The unexpected and decisive victory of Mahmoud Ahmadinejad in Iran’s presidential elections has left many people stunned. How and why did it happen? Was the sweep of the conservatives due to people’s loss of faith in the reformist movement? The desperation of the extreme right to hold on to power in the face of what many view as the last vestiges of their reign? Iran’s economic crisis? Or a backlash against messages from Washington?

All of these factors contributed. But what next? What are the components that reformists and moderates must focus on to strengthen Iran’s social fabric and to reconnect with the population?

The essential component is Iran’s civil society.

In any modern sustainable democracy, three broad categories of institutions exist: the state, the private sector, and civil society. The most successful of the societies that have traversed the often long and winding road of “habituating” democracy are those with the most actively participatory civil societies.

Roshanak Ameli-Tehrani is founder and president of the Peyvand Institute, a non-profit organisation supporting civil-society development in Iran.

Iran’s modern path toward democracy, a path that can be traced back to the constitutional revolution (1905-09), has been largely engineered and led by elites. Only since the end of the Iran-Iraq war in 1988 has civil society truly begun to take shape in Iran within the broader populace.

For reformists and moderates to regain trust and prominence, they must cast wider nets of inclusion and find a common narrative – one based on socio-economic goals that are inclusive of and relevant to the Iranian majority. During the coming period of regrouping, civil society will be vital to the creation of this narrative. A strong civil society encourages participation, creates synergy and allows access to resources – especially for the lower economic strata. Reformists and moderates should unite their energies in supporting such an invigorating process.

The private sector and the upper class in Iran must also support such efforts. These groups have access to resources desperately needed for civil-society development. The class schism in Iran is a major contributor to the election results. As the middle class rapidly shrinks under economic hardship, the rift between the wealthy minority and the poor majority expands. Civil society is pivotal in rebuilding Iran’s middle class.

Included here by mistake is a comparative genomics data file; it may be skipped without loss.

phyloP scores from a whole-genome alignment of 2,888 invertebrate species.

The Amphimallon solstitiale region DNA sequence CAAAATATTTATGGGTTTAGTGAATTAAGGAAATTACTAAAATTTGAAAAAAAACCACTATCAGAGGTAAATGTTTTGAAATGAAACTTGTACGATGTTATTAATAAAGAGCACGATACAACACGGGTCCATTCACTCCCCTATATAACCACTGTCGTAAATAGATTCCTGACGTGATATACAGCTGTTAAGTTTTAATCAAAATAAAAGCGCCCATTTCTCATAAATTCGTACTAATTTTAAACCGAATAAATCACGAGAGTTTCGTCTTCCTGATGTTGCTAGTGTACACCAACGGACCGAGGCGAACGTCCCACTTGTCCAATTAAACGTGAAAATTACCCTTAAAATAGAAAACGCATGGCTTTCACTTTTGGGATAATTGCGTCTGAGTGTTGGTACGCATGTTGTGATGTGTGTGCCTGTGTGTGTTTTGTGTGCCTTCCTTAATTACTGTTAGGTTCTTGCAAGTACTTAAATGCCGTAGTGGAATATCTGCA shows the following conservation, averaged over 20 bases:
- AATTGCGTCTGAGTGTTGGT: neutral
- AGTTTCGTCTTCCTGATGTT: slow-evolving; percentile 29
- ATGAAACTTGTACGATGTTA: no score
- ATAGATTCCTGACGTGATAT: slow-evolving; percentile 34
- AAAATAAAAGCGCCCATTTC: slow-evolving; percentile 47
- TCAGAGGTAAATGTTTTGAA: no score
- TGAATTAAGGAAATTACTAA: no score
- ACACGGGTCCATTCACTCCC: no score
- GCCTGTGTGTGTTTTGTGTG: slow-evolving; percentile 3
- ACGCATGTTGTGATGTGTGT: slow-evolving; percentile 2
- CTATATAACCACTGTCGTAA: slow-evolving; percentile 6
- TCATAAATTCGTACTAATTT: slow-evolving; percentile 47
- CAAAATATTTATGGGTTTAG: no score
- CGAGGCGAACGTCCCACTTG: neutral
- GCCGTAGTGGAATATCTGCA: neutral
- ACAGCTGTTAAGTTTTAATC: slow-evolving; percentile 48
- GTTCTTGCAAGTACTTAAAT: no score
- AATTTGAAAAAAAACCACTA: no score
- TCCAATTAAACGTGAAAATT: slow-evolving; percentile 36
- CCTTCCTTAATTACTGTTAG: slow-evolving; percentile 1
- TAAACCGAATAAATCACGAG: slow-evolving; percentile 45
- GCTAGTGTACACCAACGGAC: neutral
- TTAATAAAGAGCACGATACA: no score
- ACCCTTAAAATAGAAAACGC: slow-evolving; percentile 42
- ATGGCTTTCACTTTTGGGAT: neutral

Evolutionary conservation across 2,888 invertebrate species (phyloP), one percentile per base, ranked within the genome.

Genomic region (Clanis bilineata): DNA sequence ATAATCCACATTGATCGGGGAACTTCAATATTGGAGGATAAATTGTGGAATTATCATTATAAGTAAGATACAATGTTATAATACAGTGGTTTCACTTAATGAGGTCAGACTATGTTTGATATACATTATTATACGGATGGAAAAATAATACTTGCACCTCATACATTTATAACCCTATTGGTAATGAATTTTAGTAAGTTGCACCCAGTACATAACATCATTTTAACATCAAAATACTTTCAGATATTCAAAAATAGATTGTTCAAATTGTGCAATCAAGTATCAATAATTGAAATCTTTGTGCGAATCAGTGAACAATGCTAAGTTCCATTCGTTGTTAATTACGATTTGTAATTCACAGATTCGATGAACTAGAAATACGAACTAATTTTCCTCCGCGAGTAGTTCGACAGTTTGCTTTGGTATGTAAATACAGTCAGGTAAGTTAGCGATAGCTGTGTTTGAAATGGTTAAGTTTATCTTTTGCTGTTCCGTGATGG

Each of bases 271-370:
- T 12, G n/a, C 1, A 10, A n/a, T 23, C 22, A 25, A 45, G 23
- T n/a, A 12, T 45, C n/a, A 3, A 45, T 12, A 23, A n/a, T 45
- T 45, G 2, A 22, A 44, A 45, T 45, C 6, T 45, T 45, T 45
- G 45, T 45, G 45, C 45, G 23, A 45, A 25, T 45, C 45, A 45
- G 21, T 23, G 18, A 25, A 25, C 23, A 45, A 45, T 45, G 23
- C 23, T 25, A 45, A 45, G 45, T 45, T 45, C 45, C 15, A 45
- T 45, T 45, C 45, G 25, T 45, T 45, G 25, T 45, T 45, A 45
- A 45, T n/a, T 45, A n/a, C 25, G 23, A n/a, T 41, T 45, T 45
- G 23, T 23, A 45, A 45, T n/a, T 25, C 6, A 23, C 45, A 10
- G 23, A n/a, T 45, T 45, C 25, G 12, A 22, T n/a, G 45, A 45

The elections also signal a call for action to the Iranian diaspora. Depending on the source, the size of the Iranian diaspora ranges from 2-6 million, with the vast majority living in developed nations amongst the upper socio-economic strata. It is time for the diaspora to shift its dialogue away from political divides to a shared narrative – one based on actively promoting and preserving a viable civil society in Iran. The diaspora can no longer assume itself separate from the 69 million Iranians living in Iran and wait for the reformists to bring about change.

There is no panacea for democratisation. It is by nature a messy and arduous path. And yet there are proven components necessary for success. Much of the progress made on civil liberties since the 1978-79 revolution is a result of civil society. Today, grassroots-driven social-change initiatives can be found throughout Iran, most of which have been launched by an enterprising youth with virtually no resources other than human capital. Supporting these efforts and building broader civil-society structures are worth the focus of all those interested in a stable and democratic Iran.